An Ontario-based credit union has reduced its loan generation time from 45 to five seconds with the rollout of virtual private network services from a local managed services company.

“It’s a drastic improvement, especially when you’re interacting with a customer to see

a response immediately,” said FirstOntario Credit Union chief information officer and vice-president of technology Roberto Bravo.

FirstOntario has implemented Radiant Communications Corp.’s Advanced Security virtual private network (VPN) solution, which includes IP network connectivity, NetScreen security appliances and managed network services. NetScreen devices have been installed at every location to encrypt transactions sent over FirstOntario’s private DSL network, which never passes through a public network. Remote workers, which account for five per cent of FirstOntario employees, have also been set up with VPN tokens with a password.

Radiant, which has offices in Toronto, Montreal, Calgary, Edmonton and Vancouver, offers nationwide broadband services including digital subscriber lines (DSL), T1, fibre and cable. FirstOntario began negotiations with Radiant in November and the two companies signed a contract in January. FirstOntario, which has 17 branches within the Greater Hamilton Area, the Niagara Region and Southwestern Ontario, began piloting the project in February at remote branches and commenced a full rollout in March, adding three branches per week.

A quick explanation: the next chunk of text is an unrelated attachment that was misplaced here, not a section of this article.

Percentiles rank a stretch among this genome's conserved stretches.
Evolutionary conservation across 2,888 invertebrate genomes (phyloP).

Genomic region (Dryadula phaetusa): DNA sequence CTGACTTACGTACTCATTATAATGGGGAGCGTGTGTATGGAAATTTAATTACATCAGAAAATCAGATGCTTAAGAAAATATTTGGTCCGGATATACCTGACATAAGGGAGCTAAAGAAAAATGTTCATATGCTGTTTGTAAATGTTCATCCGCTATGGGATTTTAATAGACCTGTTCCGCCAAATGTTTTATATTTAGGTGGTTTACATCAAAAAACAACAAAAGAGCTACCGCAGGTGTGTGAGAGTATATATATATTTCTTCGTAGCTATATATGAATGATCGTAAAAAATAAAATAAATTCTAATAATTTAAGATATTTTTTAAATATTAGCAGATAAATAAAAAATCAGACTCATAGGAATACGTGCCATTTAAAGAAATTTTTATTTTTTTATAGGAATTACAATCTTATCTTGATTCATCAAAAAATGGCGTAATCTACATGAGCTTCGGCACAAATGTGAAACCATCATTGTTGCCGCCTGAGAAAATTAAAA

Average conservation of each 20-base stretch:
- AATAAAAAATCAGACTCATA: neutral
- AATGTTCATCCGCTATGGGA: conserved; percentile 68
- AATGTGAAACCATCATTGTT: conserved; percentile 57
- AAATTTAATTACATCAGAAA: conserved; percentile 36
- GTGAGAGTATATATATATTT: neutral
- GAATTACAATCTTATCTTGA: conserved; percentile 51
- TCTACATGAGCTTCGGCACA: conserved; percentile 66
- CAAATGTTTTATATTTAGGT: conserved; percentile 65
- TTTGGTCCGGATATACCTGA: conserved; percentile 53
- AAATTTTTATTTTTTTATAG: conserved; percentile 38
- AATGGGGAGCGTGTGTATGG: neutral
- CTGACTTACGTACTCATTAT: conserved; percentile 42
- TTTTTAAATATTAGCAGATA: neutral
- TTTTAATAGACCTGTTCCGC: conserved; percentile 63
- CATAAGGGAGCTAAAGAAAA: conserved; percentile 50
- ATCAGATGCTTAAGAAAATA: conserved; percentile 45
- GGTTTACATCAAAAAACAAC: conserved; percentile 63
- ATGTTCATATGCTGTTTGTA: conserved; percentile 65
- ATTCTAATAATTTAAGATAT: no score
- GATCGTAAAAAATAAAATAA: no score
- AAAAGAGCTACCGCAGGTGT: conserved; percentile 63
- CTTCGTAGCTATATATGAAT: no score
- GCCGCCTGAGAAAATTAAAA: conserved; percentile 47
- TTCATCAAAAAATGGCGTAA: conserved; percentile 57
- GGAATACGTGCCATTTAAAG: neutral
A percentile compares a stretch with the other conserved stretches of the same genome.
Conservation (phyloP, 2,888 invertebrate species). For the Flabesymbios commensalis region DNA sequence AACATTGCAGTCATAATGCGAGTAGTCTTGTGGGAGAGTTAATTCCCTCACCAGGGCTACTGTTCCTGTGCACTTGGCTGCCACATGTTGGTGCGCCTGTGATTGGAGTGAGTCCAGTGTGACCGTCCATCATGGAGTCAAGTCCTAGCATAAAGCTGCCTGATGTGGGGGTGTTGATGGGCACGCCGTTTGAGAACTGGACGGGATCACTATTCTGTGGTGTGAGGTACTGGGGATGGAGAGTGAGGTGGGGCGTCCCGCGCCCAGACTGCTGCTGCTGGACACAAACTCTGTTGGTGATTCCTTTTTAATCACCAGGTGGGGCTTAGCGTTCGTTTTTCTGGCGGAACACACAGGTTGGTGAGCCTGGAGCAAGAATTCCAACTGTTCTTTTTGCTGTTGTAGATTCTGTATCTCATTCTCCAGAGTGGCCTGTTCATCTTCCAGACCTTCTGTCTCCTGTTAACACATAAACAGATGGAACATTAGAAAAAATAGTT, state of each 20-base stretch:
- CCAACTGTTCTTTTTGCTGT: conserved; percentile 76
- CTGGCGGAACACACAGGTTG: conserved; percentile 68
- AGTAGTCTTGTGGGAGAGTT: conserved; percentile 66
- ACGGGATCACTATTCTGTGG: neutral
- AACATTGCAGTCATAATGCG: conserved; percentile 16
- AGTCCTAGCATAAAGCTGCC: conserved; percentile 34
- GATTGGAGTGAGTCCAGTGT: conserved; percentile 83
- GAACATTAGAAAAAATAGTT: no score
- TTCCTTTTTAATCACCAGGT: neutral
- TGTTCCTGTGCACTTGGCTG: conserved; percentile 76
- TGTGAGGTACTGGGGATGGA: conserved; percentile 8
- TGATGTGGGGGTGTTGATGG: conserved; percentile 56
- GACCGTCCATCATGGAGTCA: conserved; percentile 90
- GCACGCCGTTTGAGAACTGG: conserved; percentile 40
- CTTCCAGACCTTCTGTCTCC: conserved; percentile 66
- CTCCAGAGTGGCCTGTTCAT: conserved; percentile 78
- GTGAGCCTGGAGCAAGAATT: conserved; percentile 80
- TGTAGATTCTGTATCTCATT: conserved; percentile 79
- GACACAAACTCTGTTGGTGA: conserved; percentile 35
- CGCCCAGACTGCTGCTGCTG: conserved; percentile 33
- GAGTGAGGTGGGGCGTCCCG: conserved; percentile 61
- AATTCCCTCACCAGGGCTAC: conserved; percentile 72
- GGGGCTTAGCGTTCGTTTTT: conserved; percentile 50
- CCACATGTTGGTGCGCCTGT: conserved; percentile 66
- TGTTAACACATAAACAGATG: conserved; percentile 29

FirstOntario was using a frame relay network, which didn’t provide enough bandwidth for the credit union’s applications and was expensive to upgrade, said Bravo. Now with a DSL connection, which Radiant leases at a wholesale price from telcos like Bell and Telus, FirstOntario has seen an increase in bandwidth capacity at a much lower cost. The average cost is around $200 per month, per DSL connection.

“We saw a drastic improvement in our applications and in our data centre,” said Bravo. “Performance is much better. Reliability is up 99.94 per cent.”

Frame relay networks typically support data transfer rates at T-1 or 1.544 Mbps and T-3 or 45 Mbps speeds whereas DSL technologies, often referred to as the “last mile,” offer up to 32 Mbps for upstream traffic and 32Kbps to over 1Mbps for downstream traffic. DSL technologies use sophisticated modulation schemes to pack data onto copper wires.

“(DSL) is a dramatic price performance improvement on bandwidth,” said Radiant vice-president and general manager Jim Johnson. “It’s so much less expensive per bandwidth than the other technologies like frame relay or the telco data pack service. Not only do you get the faster speed, you can do so many more applications.”

For instance, FirstOntario is now looking at implementing Voice over Internet Protocol and setting up a storage area network (SAN) as opposed to having a server in each branch. FirstOntario has also been able to interface its core banking system with its loan application system, which is Web-enabled.

“Before we didn’t have enough bandwidth to use it,” said Bravo. “We could interface but it was very slow.”

Future projects include managing documents inside the credit union’s network such as digitized copies of cheques, for example, and putting ATMs on the network to enable the company to monitor all machines from one location to better-detect paper jams and low cash levels.

Comment: info@itbusiness.ca

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